Some low-cost data visualization tools that can enhance your story telling

We know a good story can give momentum to a vision or idea.  I previously posted here on the utility of data visualization as a way to improve your story telling.  This week I learnt more about data visualization tools from A Consumer’s Guide to Low-Cost Data Visualization Tools, and tried out a couple of them (see my results below!).  The Guide comes from Idealware, an organization focused on candid consumer-reports-style reviews and articles about software of interest to nonprofits.  I think this Guide has applicability beyond the non-profit sector; i.e., any organization operating under fiscal constraint.

Principles of data visualization

The Guide includes some basic principles of data visualization; e.g., define (up-front) the point you’re trying to convey, tailor it to your audience, present clearly, keep it simple, From my perspective these principles mirror a good presentation (thinking of the maestro of presentation style Garr Reynolds and his blog Presentation Zen).

Comparing the different tools

This informative, practical, and well-package Guide compares the following software types/products:

  • Desktop Charting Software installed on your desktop computer typically offer the power customize chart look and feel, and solid support for creating graphics for printed reports.  Products reviewed: Microsoft Excel, SmartDraw, DeltaGraph
  • Online Charting Software convenient, sometimes free, and typically easy to share online, less control over formats for printing.  Products reviewed: Google Docs Spreadsheet, ManyEyes, Swivel Business
  • Mapping software if you’re data is linked to geographical locations, display it on a map.  Products reviewed: Google Maps, Google Earth

The try-outs…

I created a couple of charts using two of the above products – Google Docs Spreadsheet and Google Maps.  I’love interactive products because they invite participation and engagement; i.e., collaboration!  Both of these products have that quality; as well as being free, web-based, and embeddable into a website.  It was the first time I had used either of these data visualization tools.  It didn’t take me long to learn how to create a chart with each.  It was a bit trickier to get them configured good-enough so I could embed into this blog.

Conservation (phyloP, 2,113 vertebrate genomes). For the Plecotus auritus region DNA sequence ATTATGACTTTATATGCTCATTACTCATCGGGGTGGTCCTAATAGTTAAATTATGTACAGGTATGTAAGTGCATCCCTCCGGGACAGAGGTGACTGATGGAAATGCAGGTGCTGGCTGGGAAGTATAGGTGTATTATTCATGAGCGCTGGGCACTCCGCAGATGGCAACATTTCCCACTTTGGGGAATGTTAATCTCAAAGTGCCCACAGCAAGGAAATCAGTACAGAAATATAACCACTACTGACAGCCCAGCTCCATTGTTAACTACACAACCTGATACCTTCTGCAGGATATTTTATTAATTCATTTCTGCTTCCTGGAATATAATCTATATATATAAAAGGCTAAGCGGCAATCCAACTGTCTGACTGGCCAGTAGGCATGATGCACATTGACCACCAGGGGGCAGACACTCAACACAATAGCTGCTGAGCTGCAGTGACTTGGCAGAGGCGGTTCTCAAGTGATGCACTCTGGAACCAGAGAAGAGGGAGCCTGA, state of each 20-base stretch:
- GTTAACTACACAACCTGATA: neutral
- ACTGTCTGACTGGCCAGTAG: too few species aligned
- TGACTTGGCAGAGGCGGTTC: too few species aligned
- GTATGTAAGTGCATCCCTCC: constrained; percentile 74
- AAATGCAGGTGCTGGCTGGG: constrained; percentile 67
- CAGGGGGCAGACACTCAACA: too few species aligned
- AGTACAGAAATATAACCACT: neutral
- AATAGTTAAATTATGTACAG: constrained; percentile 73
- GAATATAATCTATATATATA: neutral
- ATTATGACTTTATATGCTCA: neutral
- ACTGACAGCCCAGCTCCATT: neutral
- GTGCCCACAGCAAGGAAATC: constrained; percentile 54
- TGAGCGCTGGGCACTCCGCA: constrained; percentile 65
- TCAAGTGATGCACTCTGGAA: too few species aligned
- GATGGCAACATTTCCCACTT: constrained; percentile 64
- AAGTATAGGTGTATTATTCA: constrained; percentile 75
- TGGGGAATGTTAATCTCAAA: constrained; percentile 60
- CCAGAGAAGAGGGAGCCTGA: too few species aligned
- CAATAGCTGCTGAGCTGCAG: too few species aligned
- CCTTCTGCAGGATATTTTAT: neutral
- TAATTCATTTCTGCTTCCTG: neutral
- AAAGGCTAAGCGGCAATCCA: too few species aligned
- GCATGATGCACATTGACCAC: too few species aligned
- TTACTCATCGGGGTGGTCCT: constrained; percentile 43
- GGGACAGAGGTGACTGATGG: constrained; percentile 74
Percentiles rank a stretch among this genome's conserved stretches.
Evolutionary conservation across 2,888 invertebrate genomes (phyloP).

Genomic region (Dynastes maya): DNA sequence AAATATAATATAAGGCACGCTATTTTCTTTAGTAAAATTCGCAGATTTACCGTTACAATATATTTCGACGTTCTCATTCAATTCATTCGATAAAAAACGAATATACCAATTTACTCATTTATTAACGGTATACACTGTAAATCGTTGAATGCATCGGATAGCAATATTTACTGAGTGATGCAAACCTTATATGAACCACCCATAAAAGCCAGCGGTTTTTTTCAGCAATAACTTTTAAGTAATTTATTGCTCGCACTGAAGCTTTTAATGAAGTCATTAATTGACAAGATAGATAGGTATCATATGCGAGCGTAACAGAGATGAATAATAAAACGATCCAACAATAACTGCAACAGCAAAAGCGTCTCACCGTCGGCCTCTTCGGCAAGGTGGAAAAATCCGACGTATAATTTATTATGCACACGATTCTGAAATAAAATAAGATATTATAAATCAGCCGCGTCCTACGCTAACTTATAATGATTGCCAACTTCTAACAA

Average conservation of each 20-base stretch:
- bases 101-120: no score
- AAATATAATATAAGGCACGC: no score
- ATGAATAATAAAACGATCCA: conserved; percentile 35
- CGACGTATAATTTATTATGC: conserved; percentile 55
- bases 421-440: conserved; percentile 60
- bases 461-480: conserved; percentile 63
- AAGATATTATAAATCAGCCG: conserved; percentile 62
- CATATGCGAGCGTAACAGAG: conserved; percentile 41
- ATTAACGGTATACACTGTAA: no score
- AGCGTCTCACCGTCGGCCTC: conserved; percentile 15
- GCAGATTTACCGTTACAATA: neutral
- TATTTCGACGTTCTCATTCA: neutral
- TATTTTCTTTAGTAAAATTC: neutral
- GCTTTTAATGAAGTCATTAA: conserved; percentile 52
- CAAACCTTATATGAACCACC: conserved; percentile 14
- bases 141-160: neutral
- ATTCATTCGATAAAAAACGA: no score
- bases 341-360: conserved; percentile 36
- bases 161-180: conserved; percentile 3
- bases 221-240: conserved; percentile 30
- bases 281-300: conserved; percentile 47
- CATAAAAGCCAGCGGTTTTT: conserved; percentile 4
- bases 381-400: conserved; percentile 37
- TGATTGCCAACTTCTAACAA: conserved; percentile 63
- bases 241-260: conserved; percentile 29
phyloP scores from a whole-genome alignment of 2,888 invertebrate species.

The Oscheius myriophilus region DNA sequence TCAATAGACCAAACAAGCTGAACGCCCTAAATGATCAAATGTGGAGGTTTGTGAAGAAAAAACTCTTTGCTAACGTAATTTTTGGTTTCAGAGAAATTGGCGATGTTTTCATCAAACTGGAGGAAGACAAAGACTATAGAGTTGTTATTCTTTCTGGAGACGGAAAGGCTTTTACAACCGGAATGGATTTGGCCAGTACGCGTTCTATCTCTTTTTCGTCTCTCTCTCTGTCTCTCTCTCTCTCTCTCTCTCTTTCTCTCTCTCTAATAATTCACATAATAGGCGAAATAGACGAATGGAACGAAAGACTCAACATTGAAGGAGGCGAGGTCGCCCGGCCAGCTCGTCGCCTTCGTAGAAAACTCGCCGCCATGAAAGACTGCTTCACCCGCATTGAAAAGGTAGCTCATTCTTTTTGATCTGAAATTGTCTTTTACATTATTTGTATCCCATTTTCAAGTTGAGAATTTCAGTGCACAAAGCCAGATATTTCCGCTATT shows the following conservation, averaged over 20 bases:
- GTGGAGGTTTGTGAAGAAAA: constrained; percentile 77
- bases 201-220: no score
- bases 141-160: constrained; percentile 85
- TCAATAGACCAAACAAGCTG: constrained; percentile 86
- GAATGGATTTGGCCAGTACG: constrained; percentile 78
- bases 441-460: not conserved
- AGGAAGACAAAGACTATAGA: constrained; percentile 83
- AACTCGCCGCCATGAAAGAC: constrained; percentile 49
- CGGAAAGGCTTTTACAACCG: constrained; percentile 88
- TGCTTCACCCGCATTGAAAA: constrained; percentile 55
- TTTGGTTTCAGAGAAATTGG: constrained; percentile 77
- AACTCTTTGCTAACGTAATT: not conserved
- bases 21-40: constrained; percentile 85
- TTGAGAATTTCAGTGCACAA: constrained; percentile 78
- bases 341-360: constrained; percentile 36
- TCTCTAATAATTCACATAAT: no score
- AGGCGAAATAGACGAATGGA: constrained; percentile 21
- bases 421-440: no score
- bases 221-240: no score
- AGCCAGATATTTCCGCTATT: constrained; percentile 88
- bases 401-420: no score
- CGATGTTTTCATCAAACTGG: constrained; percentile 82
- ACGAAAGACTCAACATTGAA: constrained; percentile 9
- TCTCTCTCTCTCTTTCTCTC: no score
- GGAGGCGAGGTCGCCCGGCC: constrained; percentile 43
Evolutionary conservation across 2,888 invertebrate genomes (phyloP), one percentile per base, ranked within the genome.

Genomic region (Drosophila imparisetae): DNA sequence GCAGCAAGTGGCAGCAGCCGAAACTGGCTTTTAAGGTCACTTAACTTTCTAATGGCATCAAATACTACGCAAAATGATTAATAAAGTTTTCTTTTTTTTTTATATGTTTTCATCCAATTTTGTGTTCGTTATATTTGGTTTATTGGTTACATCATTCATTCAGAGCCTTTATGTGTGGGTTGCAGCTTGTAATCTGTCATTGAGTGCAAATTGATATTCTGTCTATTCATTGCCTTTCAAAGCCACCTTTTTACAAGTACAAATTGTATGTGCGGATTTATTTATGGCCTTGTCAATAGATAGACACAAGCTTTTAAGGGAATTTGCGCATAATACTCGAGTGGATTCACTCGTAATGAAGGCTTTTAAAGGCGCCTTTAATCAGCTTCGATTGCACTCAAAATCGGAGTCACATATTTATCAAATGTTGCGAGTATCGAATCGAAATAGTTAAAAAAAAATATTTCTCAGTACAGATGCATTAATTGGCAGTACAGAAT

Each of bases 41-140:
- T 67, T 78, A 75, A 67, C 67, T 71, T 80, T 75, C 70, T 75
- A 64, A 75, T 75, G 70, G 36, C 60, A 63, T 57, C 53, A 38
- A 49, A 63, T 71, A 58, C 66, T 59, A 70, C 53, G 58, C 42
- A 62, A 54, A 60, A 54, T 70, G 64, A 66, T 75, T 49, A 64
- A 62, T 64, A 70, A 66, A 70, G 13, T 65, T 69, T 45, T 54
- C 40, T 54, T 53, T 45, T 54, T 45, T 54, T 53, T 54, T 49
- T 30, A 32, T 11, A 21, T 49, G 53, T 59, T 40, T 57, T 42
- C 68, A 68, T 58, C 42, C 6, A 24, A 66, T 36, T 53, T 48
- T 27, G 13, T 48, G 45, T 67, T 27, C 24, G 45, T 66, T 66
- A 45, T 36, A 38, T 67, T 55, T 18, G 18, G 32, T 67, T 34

The chart below I created using Google Maps, and conveys places I worked, on my recent assignment with CESO, in the Philippines.  If you’re a newbie to this type of software, click on a pin to get more detail; e.g., web links.  To get around the map, place your cursor anywhere on the map, hold it down, and move it.. or use any of the dials in the upper left.  The buttons in the upper right will give you different types of views (e.g., roads, satellite).  Have fun.  If you have trouble, just refresh the web page.

View Collaborative Journeys in Philippines in a larger map

This next chart I created using Google Docs, and made use of use of the Google motion chart gadget (in homage to Hans Rosling’s brilliant TED presentation from a couple of years ago).  The data set I picked is quite arbitrary – it’s municipalities in the region I live. The data comes from the British Columbia provincial government (BC Statistics). I manually entered the data into the spreadsheet. The fun part of this tool is that it’s a chart that if you click on lower-left button will be in motion. Once again you can change the parameters to see different views. Take a chance. Try it out!

What’s your favourite, interactive low-cost data visualization tool? Got an example of how you used it?

If you would like to leave a comment about this post, click here.


  1. Hi there,

    I do a lot of work related stuff in Excel and wanted to see if I could animate the charts. The result is a little Excel add-in which allows the user to animate an Excel chart. It is freely avaiable at and I would be very intested to hear feedback from anyone who is willing to try it!


Speak Your Mind